Rural Tourism Study

Notice: This page refers to a project or program that is no longer active. As of 01/01/2018, this page is no longer actively maintained by Washington County. It is retained for historical reference only.
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About the Study

In late 2014, the Washington County Board of Commissioners authorized the Department of Land Use & Transportation to conduct a study, funded in part by the Washington County Visitors Association. The study was intended to explore the extent of rural tourism already in operation here, how the industry might be evolving, and community preferences for potential checks and balances. The study scope includes examination of existing, trending and desired conditions for agriculture, tourism, and their interface throughout rural Washington County, and research related to existing and upcoming legislation. Understanding that protection of rich and vital farmlands is paramount, the study also looks at practices for minimizing potential impacts of tourism on agriculture. 

The study grew out of County outreach efforts in 2013, related to possible implementation of state Senate Bill 960 (2011). That legislation allows counties to develop a regulatory framework for agritourism (certain commercial event/activities in conjunction with farming) on resource farmlands.

The outreach generated diverse interests and concerns, including a number related to rural lands and tourism activities beyond the scope of the Senate bill, suggesting that a broader look at rural tourism was in order.

For the purposes of the study, rural tourism was regarded broadly as activities above and beyond traditional farm and ranch use that draw visitors to rural lands. Examples include farm-to-fork dinners, corporate and celebratory gatherings, recreational events, farm stand visits, overnight stays and other tourism-related events/activities that occur in the County's farm, ranch and forest areas.

To gain insight, the study employed standard statistical research/analysis methods as well as outreach through a citizen work group, focus group, and personal interviews. These included a sample of farmers, ranchers, winemakers, various rural tourism practitioners and other small commercial interests reflecting a diverse range of rural locations, land use districts, practices and perspectives. The focus group and individual interviews were designed to provide all participants the opportunity to safely raise ideas, concerns, hopes and goals.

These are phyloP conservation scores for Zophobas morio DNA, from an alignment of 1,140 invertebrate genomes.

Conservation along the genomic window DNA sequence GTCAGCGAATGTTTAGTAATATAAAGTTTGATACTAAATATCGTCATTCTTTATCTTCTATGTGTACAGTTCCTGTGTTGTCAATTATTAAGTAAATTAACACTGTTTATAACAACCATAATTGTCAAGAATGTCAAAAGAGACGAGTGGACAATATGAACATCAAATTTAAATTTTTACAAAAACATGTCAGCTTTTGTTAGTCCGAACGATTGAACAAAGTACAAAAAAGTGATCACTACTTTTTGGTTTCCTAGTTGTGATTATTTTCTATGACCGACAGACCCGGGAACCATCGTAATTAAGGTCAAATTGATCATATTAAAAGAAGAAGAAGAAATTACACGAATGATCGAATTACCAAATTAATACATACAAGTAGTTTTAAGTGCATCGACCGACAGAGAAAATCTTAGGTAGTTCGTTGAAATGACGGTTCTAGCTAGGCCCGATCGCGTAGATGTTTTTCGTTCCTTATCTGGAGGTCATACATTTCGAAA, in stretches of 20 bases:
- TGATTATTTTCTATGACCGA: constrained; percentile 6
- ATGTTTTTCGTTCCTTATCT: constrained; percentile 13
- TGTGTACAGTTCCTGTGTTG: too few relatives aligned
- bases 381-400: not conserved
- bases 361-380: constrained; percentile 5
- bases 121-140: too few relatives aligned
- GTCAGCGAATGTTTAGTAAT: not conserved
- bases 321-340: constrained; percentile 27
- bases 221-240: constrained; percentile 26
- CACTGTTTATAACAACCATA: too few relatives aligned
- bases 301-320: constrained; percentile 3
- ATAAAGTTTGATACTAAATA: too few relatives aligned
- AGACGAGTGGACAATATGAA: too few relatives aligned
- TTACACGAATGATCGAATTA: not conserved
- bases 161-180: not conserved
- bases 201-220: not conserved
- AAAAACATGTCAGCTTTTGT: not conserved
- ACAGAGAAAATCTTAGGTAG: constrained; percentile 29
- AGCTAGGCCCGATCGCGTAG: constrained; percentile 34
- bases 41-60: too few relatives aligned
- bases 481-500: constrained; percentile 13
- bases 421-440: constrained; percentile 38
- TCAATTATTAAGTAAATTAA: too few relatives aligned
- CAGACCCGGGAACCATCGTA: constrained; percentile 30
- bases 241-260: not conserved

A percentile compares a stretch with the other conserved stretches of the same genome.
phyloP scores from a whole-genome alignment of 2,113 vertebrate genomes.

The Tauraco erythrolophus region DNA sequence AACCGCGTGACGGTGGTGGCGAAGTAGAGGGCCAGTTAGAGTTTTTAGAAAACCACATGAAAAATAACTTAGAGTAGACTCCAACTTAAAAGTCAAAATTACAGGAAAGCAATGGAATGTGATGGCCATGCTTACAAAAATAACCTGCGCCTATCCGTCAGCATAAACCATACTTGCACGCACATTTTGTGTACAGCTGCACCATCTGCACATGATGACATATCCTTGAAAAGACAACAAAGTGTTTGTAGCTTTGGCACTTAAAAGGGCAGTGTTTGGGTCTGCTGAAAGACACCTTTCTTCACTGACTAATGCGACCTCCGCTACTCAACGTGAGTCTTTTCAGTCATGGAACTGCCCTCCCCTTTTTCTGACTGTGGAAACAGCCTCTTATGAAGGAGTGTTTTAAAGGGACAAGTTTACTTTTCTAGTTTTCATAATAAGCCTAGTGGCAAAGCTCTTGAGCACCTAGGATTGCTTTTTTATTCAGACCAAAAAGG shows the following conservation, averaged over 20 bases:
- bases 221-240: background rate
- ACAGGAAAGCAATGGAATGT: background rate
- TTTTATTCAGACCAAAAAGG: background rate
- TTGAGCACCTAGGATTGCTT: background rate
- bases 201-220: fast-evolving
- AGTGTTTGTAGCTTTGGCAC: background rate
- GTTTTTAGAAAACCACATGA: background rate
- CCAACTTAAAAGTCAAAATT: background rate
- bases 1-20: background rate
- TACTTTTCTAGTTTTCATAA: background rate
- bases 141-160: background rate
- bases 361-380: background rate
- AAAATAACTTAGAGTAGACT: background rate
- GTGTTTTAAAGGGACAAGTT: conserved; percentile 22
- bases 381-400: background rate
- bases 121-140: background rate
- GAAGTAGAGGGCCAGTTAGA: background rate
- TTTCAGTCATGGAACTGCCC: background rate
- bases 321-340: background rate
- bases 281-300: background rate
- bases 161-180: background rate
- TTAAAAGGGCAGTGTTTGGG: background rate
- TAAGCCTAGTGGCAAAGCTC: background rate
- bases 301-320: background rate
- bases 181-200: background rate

The Rural Tourism Study Report, released in May 2016, presents findings of the study. It was intended as a tool to facilitate broader conversation in the community. The report was not designed to be a plan, but primarily to increase understanding of the nature and scale of rural tourism in Washington County and rural community perspectives on it. A public comment period was open through Sept. 30. Comments received augment viewpoints reflected in the report, painting a more complete picture of community preferences and concerns surrounding rural tourism and will help to inform Board consideration of potential future actions.

Rural Tourism Study Updates

Feb. 14, 2017

At the Feb. 14 Board work session, staff presented a briefing on the Rural Tourism Study: Follow-Up Report on Citizen Comments and Options for Future Actions (released Jan. 12). The presentation summarized:
  • Interests of study participants and citizens who submitted comments:
    • Farmers: Protect farms; provide safe and efficient roads for shared use by agricultural and shipping vehicles, as well as visiting and commuting motorists and bicyclists
    • Rural tourism hosts/advocates: Allow activities with reasonable restrictions; expand motorist and bike routes, lodging, and access to nature